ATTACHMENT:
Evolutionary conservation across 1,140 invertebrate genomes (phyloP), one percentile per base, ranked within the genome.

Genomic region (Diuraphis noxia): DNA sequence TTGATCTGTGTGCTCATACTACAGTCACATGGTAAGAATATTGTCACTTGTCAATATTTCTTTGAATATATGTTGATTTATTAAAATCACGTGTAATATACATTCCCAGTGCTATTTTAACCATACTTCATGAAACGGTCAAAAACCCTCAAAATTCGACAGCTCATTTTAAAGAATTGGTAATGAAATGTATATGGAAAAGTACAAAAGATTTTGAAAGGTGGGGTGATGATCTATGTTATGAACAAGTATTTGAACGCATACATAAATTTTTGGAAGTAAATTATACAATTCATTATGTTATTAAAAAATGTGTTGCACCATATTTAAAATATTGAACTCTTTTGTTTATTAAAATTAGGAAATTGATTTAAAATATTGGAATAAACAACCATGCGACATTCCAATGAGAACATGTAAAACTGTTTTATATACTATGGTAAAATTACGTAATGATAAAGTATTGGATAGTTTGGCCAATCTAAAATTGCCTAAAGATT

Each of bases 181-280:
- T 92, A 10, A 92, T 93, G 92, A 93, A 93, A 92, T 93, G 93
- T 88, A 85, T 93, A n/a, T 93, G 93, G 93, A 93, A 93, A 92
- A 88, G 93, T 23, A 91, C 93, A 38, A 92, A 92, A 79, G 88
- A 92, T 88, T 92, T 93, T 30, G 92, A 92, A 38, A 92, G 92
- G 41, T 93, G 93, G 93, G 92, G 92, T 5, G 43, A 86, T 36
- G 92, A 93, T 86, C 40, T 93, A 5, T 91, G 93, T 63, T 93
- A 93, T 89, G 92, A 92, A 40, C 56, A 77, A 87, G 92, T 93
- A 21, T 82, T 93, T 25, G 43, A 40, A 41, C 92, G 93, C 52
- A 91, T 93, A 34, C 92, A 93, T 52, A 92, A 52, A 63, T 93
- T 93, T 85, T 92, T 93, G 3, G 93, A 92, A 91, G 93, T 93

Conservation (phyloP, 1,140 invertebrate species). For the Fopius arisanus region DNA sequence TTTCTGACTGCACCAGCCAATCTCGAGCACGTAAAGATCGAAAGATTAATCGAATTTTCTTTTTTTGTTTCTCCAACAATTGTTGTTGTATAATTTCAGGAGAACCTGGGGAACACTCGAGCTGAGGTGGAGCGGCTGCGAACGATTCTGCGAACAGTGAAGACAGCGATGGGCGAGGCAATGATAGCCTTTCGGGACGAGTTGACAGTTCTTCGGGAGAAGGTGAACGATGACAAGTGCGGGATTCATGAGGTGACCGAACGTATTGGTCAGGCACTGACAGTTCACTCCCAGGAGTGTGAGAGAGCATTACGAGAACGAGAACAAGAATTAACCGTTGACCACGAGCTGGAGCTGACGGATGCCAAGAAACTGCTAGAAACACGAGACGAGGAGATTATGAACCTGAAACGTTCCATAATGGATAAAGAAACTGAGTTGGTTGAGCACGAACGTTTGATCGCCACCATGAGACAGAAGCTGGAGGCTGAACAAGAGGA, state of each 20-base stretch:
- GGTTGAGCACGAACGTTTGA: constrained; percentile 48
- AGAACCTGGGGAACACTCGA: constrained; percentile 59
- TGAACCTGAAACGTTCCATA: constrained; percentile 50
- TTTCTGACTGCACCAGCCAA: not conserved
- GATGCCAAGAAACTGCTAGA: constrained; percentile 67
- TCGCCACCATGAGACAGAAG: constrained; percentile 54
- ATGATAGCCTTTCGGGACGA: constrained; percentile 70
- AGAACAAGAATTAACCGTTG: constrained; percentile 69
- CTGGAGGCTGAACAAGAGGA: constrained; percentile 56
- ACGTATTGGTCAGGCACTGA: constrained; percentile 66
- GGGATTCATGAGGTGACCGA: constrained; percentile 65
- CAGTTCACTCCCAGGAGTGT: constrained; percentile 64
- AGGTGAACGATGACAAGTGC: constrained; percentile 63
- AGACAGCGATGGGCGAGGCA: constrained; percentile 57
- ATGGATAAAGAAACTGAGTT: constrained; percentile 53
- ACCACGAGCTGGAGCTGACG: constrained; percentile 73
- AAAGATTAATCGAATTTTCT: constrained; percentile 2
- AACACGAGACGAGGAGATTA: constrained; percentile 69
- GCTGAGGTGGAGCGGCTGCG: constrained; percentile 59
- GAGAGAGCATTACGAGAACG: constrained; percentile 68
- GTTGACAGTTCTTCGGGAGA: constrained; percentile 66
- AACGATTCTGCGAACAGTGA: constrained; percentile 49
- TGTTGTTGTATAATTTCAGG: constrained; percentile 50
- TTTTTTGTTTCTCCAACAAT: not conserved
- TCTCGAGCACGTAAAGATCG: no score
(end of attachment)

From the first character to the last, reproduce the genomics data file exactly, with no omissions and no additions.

Evolutionary conservation across 1,140 invertebrate genomes (phyloP), one percentile per base, ranked within the genome.

Genomic region (Diuraphis noxia): DNA sequence TTGATCTGTGTGCTCATACTACAGTCACATGGTAAGAATATTGTCACTTGTCAATATTTCTTTGAATATATGTTGATTTATTAAAATCACGTGTAATATACATTCCCAGTGCTATTTTAACCATACTTCATGAAACGGTCAAAAACCCTCAAAATTCGACAGCTCATTTTAAAGAATTGGTAATGAAATGTATATGGAAAAGTACAAAAGATTTTGAAAGGTGGGGTGATGATCTATGTTATGAACAAGTATTTGAACGCATACATAAATTTTTGGAAGTAAATTATACAATTCATTATGTTATTAAAAAATGTGTTGCACCATATTTAAAATATTGAACTCTTTTGTTTATTAAAATTAGGAAATTGATTTAAAATATTGGAATAAACAACCATGCGACATTCCAATGAGAACATGTAAAACTGTTTTATATACTATGGTAAAATTACGTAATGATAAAGTATTGGATAGTTTGGCCAATCTAAAATTGCCTAAAGATT

Each of bases 181-280:
- T 92, A 10, A 92, T 93, G 92, A 93, A 93, A 92, T 93, G 93
- T 88, A 85, T 93, A n/a, T 93, G 93, G 93, A 93, A 93, A 92
- A 88, G 93, T 23, A 91, C 93, A 38, A 92, A 92, A 79, G 88
- A 92, T 88, T 92, T 93, T 30, G 92, A 92, A 38, A 92, G 92
- G 41, T 93, G 93, G 93, G 92, G 92, T 5, G 43, A 86, T 36
- G 92, A 93, T 86, C 40, T 93, A 5, T 91, G 93, T 63, T 93
- A 93, T 89, G 92, A 92, A 40, C 56, A 77, A 87, G 92, T 93
- A 21, T 82, T 93, T 25, G 43, A 40, A 41, C 92, G 93, C 52
- A 91, T 93, A 34, C 92, A 93, T 52, A 92, A 52, A 63, T 93
- T 93, T 85, T 92, T 93, G 3, G 93, A 92, A 91, G 93, T 93

Conservation (phyloP, 1,140 invertebrate species). For the Fopius arisanus region DNA sequence TTTCTGACTGCACCAGCCAATCTCGAGCACGTAAAGATCGAAAGATTAATCGAATTTTCTTTTTTTGTTTCTCCAACAATTGTTGTTGTATAATTTCAGGAGAACCTGGGGAACACTCGAGCTGAGGTGGAGCGGCTGCGAACGATTCTGCGAACAGTGAAGACAGCGATGGGCGAGGCAATGATAGCCTTTCGGGACGAGTTGACAGTTCTTCGGGAGAAGGTGAACGATGACAAGTGCGGGATTCATGAGGTGACCGAACGTATTGGTCAGGCACTGACAGTTCACTCCCAGGAGTGTGAGAGAGCATTACGAGAACGAGAACAAGAATTAACCGTTGACCACGAGCTGGAGCTGACGGATGCCAAGAAACTGCTAGAAACACGAGACGAGGAGATTATGAACCTGAAACGTTCCATAATGGATAAAGAAACTGAGTTGGTTGAGCACGAACGTTTGATCGCCACCATGAGACAGAAGCTGGAGGCTGAACAAGAGGA, state of each 20-base stretch:
- GGTTGAGCACGAACGTTTGA: constrained; percentile 48
- AGAACCTGGGGAACACTCGA: constrained; percentile 59
- TGAACCTGAAACGTTCCATA: constrained; percentile 50
- TTTCTGACTGCACCAGCCAA: not conserved
- GATGCCAAGAAACTGCTAGA: constrained; percentile 67
- TCGCCACCATGAGACAGAAG: constrained; percentile 54
- ATGATAGCCTTTCGGGACGA: constrained; percentile 70
- AGAACAAGAATTAACCGTTG: constrained; percentile 69
- CTGGAGGCTGAACAAGAGGA: constrained; percentile 56
- ACGTATTGGTCAGGCACTGA: constrained; percentile 66
- GGGATTCATGAGGTGACCGA: constrained; percentile 65
- CAGTTCACTCCCAGGAGTGT: constrained; percentile 64
- AGGTGAACGATGACAAGTGC: constrained; percentile 63
- AGACAGCGATGGGCGAGGCA: constrained; percentile 57
- ATGGATAAAGAAACTGAGTT: constrained; percentile 53
- ACCACGAGCTGGAGCTGACG: constrained; percentile 73
- AAAGATTAATCGAATTTTCT: constrained; percentile 2
- AACACGAGACGAGGAGATTA: constrained; percentile 69
- GCTGAGGTGGAGCGGCTGCG: constrained; percentile 59
- GAGAGAGCATTACGAGAACG: constrained; percentile 68
- GTTGACAGTTCTTCGGGAGA: constrained; percentile 66
- AACGATTCTGCGAACAGTGA: constrained; percentile 49
- TGTTGTTGTATAATTTCAGG: constrained; percentile 50
- TTTTTTGTTTCTCCAACAAT: not conserved
- TCTCGAGCACGTAAAGATCG: no score